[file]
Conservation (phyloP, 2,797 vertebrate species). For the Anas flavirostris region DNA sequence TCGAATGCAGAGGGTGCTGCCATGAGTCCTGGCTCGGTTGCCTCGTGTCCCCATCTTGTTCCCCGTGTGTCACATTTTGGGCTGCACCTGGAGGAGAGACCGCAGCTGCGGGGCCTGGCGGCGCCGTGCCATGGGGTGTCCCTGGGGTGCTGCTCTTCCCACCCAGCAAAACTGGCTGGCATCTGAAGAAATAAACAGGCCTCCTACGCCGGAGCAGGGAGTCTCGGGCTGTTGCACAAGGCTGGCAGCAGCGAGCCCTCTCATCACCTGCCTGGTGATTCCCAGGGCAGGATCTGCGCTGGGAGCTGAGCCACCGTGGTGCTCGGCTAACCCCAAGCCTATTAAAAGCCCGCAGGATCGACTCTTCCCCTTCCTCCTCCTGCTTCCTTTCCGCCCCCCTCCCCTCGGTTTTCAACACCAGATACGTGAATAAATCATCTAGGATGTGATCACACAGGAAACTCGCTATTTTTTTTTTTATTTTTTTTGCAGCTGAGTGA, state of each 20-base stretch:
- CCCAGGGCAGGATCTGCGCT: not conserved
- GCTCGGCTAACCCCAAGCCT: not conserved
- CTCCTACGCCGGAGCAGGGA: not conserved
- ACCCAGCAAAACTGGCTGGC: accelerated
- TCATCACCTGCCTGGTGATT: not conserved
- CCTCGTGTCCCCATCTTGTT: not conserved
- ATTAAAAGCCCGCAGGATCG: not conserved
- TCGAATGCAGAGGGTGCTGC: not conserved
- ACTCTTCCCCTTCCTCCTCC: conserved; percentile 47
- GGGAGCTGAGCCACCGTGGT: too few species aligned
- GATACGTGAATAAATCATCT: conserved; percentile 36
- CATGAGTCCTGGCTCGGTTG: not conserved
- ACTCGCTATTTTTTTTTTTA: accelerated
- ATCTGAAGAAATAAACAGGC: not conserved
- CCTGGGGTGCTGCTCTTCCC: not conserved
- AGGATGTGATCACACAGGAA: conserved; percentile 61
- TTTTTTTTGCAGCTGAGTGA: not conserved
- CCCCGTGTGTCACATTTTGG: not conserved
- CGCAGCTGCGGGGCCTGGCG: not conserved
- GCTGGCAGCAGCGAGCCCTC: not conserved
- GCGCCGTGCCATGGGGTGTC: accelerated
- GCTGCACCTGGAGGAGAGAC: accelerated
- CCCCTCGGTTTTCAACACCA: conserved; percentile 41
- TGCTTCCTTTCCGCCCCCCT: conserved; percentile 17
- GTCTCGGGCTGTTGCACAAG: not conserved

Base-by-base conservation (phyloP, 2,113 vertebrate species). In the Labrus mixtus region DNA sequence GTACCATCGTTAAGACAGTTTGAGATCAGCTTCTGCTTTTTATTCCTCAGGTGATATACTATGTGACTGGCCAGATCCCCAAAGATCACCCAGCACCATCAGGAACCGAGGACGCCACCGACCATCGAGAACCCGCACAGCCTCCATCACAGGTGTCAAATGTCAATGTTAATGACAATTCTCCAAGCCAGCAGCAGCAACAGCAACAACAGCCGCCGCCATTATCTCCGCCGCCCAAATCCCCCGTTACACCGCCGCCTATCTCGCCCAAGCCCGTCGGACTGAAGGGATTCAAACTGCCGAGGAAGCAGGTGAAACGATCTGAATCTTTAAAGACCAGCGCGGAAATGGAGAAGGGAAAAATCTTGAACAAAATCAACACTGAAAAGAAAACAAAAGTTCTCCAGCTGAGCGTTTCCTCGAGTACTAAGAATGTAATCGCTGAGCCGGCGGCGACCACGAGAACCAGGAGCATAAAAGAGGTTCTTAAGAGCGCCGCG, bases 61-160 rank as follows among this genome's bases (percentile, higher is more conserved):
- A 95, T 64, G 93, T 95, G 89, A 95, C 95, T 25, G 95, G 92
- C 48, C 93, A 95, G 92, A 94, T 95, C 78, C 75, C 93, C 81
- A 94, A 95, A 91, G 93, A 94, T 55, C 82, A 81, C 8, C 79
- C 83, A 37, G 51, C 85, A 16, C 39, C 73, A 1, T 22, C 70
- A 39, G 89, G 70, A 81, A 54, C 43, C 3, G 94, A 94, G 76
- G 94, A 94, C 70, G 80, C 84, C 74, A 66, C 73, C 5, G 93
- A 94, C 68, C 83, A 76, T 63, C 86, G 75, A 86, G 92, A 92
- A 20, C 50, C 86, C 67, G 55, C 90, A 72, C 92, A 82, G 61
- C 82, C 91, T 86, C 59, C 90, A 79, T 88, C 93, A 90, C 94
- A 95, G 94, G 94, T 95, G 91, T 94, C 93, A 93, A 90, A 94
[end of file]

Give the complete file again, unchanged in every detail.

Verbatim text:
Conservation (phyloP, 2,797 vertebrate species). For the Anas flavirostris region DNA sequence TCGAATGCAGAGGGTGCTGCCATGAGTCCTGGCTCGGTTGCCTCGTGTCCCCATCTTGTTCCCCGTGTGTCACATTTTGGGCTGCACCTGGAGGAGAGACCGCAGCTGCGGGGCCTGGCGGCGCCGTGCCATGGGGTGTCCCTGGGGTGCTGCTCTTCCCACCCAGCAAAACTGGCTGGCATCTGAAGAAATAAACAGGCCTCCTACGCCGGAGCAGGGAGTCTCGGGCTGTTGCACAAGGCTGGCAGCAGCGAGCCCTCTCATCACCTGCCTGGTGATTCCCAGGGCAGGATCTGCGCTGGGAGCTGAGCCACCGTGGTGCTCGGCTAACCCCAAGCCTATTAAAAGCCCGCAGGATCGACTCTTCCCCTTCCTCCTCCTGCTTCCTTTCCGCCCCCCTCCCCTCGGTTTTCAACACCAGATACGTGAATAAATCATCTAGGATGTGATCACACAGGAAACTCGCTATTTTTTTTTTTATTTTTTTTGCAGCTGAGTGA, state of each 20-base stretch:
- CCCAGGGCAGGATCTGCGCT: not conserved
- GCTCGGCTAACCCCAAGCCT: not conserved
- CTCCTACGCCGGAGCAGGGA: not conserved
- ACCCAGCAAAACTGGCTGGC: accelerated
- TCATCACCTGCCTGGTGATT: not conserved
- CCTCGTGTCCCCATCTTGTT: not conserved
- ATTAAAAGCCCGCAGGATCG: not conserved
- TCGAATGCAGAGGGTGCTGC: not conserved
- ACTCTTCCCCTTCCTCCTCC: conserved; percentile 47
- GGGAGCTGAGCCACCGTGGT: too few species aligned
- GATACGTGAATAAATCATCT: conserved; percentile 36
- CATGAGTCCTGGCTCGGTTG: not conserved
- ACTCGCTATTTTTTTTTTTA: accelerated
- ATCTGAAGAAATAAACAGGC: not conserved
- CCTGGGGTGCTGCTCTTCCC: not conserved
- AGGATGTGATCACACAGGAA: conserved; percentile 61
- TTTTTTTTGCAGCTGAGTGA: not conserved
- CCCCGTGTGTCACATTTTGG: not conserved
- CGCAGCTGCGGGGCCTGGCG: not conserved
- GCTGGCAGCAGCGAGCCCTC: not conserved
- GCGCCGTGCCATGGGGTGTC: accelerated
- GCTGCACCTGGAGGAGAGAC: accelerated
- CCCCTCGGTTTTCAACACCA: conserved; percentile 41
- TGCTTCCTTTCCGCCCCCCT: conserved; percentile 17
- GTCTCGGGCTGTTGCACAAG: not conserved

Base-by-base conservation (phyloP, 2,113 vertebrate species). In the Labrus mixtus region DNA sequence GTACCATCGTTAAGACAGTTTGAGATCAGCTTCTGCTTTTTATTCCTCAGGTGATATACTATGTGACTGGCCAGATCCCCAAAGATCACCCAGCACCATCAGGAACCGAGGACGCCACCGACCATCGAGAACCCGCACAGCCTCCATCACAGGTGTCAAATGTCAATGTTAATGACAATTCTCCAAGCCAGCAGCAGCAACAGCAACAACAGCCGCCGCCATTATCTCCGCCGCCCAAATCCCCCGTTACACCGCCGCCTATCTCGCCCAAGCCCGTCGGACTGAAGGGATTCAAACTGCCGAGGAAGCAGGTGAAACGATCTGAATCTTTAAAGACCAGCGCGGAAATGGAGAAGGGAAAAATCTTGAACAAAATCAACACTGAAAAGAAAACAAAAGTTCTCCAGCTGAGCGTTTCCTCGAGTACTAAGAATGTAATCGCTGAGCCGGCGGCGACCACGAGAACCAGGAGCATAAAAGAGGTTCTTAAGAGCGCCGCG, bases 61-160 rank as follows among this genome's bases (percentile, higher is more conserved):
- A 95, T 64, G 93, T 95, G 89, A 95, C 95, T 25, G 95, G 92
- C 48, C 93, A 95, G 92, A 94, T 95, C 78, C 75, C 93, C 81
- A 94, A 95, A 91, G 93, A 94, T 55, C 82, A 81, C 8, C 79
- C 83, A 37, G 51, C 85, A 16, C 39, C 73, A 1, T 22, C 70
- A 39, G 89, G 70, A 81, A 54, C 43, C 3, G 94, A 94, G 76
- G 94, A 94, C 70, G 80, C 84, C 74, A 66, C 73, C 5, G 93
- A 94, C 68, C 83, A 76, T 63, C 86, G 75, A 86, G 92, A 92
- A 20, C 50, C 86, C 67, G 55, C 90, A 72, C 92, A 82, G 61
- C 82, C 91, T 86, C 59, C 90, A 79, T 88, C 93, A 90, C 94
- A 95, G 94, G 94, T 95, G 91, T 94, C 93, A 93, A 90, A 94